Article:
Underwater swim suit Mark III, Royal Navy used in Takao raid

The IWM also has a 1980 interview with XE 3 skipper Lt. Comm. Ian Fraser, V.C., D S.C. that includes his own account of the Takao strike (reel 2 and 3).

He wrote a book about his WWII exploits, which is long out of print but is still very much in circulation.

frogman vc
Specs:

Takao plans via shipbucket http://www.shipbucket.com/images.php?dir=Real%20Designs/Japan

Takao’s ever-changing plans via shipbucket

Displacement:
9,850 t (9,690 long tons) (standard)
15,490 t (15,250 long tons) (full load)
Length:
192.5 m (632 ft.)
203.76 m (668.5 ft.) overall
Beam:
19 m (62 ft.)
20.4 m (67 ft.)
Draft:
6.11 m (20.0 ft)
6.32 m (20.7 ft.)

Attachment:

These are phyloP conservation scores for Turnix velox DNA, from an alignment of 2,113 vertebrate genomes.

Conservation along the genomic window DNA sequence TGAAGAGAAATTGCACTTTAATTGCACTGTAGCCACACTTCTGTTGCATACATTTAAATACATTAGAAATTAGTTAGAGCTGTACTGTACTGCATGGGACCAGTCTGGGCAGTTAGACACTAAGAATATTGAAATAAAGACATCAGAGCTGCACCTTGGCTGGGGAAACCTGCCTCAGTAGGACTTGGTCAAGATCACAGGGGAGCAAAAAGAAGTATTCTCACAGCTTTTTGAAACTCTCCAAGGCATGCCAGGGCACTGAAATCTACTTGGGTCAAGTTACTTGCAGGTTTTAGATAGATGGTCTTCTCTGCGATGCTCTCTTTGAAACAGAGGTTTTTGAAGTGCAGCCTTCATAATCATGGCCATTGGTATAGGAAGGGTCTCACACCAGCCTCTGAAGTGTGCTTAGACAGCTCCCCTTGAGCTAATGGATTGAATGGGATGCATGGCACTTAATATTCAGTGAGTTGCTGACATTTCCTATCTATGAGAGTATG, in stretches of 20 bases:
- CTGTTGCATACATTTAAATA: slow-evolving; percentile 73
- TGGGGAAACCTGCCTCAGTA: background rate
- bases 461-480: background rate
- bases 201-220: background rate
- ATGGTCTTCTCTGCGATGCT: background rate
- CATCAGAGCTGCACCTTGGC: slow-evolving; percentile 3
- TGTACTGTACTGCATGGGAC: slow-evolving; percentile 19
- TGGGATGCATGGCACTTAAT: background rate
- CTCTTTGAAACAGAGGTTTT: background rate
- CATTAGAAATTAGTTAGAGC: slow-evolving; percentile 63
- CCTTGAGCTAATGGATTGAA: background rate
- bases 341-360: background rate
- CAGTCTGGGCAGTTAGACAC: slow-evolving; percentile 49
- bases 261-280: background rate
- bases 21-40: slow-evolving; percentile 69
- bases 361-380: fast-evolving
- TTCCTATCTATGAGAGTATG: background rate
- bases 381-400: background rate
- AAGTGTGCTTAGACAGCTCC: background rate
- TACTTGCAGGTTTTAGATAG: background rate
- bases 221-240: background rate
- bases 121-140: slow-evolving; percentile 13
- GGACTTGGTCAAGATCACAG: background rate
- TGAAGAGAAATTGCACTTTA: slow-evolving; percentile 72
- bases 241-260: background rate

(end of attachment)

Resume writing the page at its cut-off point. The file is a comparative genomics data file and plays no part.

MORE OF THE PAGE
Propulsion:
4 shaft geared turbine
12 Kampon boilers
132,000 shp (98,000 kW)
Speed: 35.5–34.2 knots (65.7–63.3 km/h; 40.9–39.4 mph)
Range: 8,500 nautical miles (15,700 km; 9,800 mi) at 14 knots (26 km/h; 16 mph)
Complement: 773
Armament:
Original layout:
10 × 20 cm/50 3rd Year Type naval guns (5×2)
4 × Type 10 12 cm high angle guns (4×1)
8 × 61 cm torpedo tubes (4×2)
2 × 40 mm AA guns (2×1)
2 x 7.7 mm Type 92 MG (2×1)
Final Layout (Takao):
10 × 20 cm/50 3rd Year Type naval guns (5×2)
4 × Type 89 12.7 cm (5 in) dual-purpose guns, (4×1)
66 × Type 96 25 mm (1.0 in) AA guns (26×1, 12×2, 24×3)
4 × Type 93 13.2 mm (0.5 in) AA machine guns
Type 93 torpedoes (4×4 + 8 reloads)
depth charges
Armor:
main belt: 38 to 127 mm
main deck: 37 mm (max)
upper deck: 12.7 to 25 mm
bulkheads: 76 to 100 mm
turrets: 25 mm
Aircraft carried:
One Aichi E13A1 “Jake”
Two F1M2 “Pete” seaplanes
Aviation facilities: 2 catapults